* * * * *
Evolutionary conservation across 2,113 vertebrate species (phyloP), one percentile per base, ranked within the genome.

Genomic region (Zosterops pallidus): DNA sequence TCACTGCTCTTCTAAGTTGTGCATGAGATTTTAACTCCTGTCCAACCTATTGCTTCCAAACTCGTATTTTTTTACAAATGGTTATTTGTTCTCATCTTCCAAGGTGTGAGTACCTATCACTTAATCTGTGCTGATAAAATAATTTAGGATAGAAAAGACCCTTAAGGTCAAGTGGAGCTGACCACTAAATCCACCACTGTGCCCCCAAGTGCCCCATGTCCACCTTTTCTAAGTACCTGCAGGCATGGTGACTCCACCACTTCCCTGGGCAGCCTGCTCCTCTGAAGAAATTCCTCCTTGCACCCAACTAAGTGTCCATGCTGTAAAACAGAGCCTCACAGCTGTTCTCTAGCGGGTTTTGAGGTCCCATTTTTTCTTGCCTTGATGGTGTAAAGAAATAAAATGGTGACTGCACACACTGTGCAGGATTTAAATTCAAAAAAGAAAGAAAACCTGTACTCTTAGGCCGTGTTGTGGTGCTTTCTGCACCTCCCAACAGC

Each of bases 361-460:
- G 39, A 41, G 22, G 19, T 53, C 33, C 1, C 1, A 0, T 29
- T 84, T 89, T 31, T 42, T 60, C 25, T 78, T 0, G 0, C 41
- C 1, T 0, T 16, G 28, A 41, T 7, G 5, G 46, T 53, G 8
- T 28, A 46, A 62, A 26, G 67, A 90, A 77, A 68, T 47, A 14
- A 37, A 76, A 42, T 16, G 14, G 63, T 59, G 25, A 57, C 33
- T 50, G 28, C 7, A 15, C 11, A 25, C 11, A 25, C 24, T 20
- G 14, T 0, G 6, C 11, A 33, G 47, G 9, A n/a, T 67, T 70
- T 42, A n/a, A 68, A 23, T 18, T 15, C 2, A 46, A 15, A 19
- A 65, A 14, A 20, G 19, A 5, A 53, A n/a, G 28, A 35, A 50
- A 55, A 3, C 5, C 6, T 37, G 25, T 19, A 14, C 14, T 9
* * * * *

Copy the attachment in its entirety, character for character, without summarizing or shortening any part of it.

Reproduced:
Evolutionary conservation across 2,113 vertebrate species (phyloP), one percentile per base, ranked within the genome.

Genomic region (Zosterops pallidus): DNA sequence TCACTGCTCTTCTAAGTTGTGCATGAGATTTTAACTCCTGTCCAACCTATTGCTTCCAAACTCGTATTTTTTTACAAATGGTTATTTGTTCTCATCTTCCAAGGTGTGAGTACCTATCACTTAATCTGTGCTGATAAAATAATTTAGGATAGAAAAGACCCTTAAGGTCAAGTGGAGCTGACCACTAAATCCACCACTGTGCCCCCAAGTGCCCCATGTCCACCTTTTCTAAGTACCTGCAGGCATGGTGACTCCACCACTTCCCTGGGCAGCCTGCTCCTCTGAAGAAATTCCTCCTTGCACCCAACTAAGTGTCCATGCTGTAAAACAGAGCCTCACAGCTGTTCTCTAGCGGGTTTTGAGGTCCCATTTTTTCTTGCCTTGATGGTGTAAAGAAATAAAATGGTGACTGCACACACTGTGCAGGATTTAAATTCAAAAAAGAAAGAAAACCTGTACTCTTAGGCCGTGTTGTGGTGCTTTCTGCACCTCCCAACAGC

Each of bases 361-460:
- G 39, A 41, G 22, G 19, T 53, C 33, C 1, C 1, A 0, T 29
- T 84, T 89, T 31, T 42, T 60, C 25, T 78, T 0, G 0, C 41
- C 1, T 0, T 16, G 28, A 41, T 7, G 5, G 46, T 53, G 8
- T 28, A 46, A 62, A 26, G 67, A 90, A 77, A 68, T 47, A 14
- A 37, A 76, A 42, T 16, G 14, G 63, T 59, G 25, A 57, C 33
- T 50, G 28, C 7, A 15, C 11, A 25, C 11, A 25, C 24, T 20
- G 14, T 0, G 6, C 11, A 33, G 47, G 9, A n/a, T 67, T 70
- T 42, A n/a, A 68, A 23, T 18, T 15, C 2, A 46, A 15, A 19
- A 65, A 14, A 20, G 19, A 5, A 53, A n/a, G 28, A 35, A 50
- A 55, A 3, C 5, C 6, T 37, G 25, T 19, A 14, C 14, T 9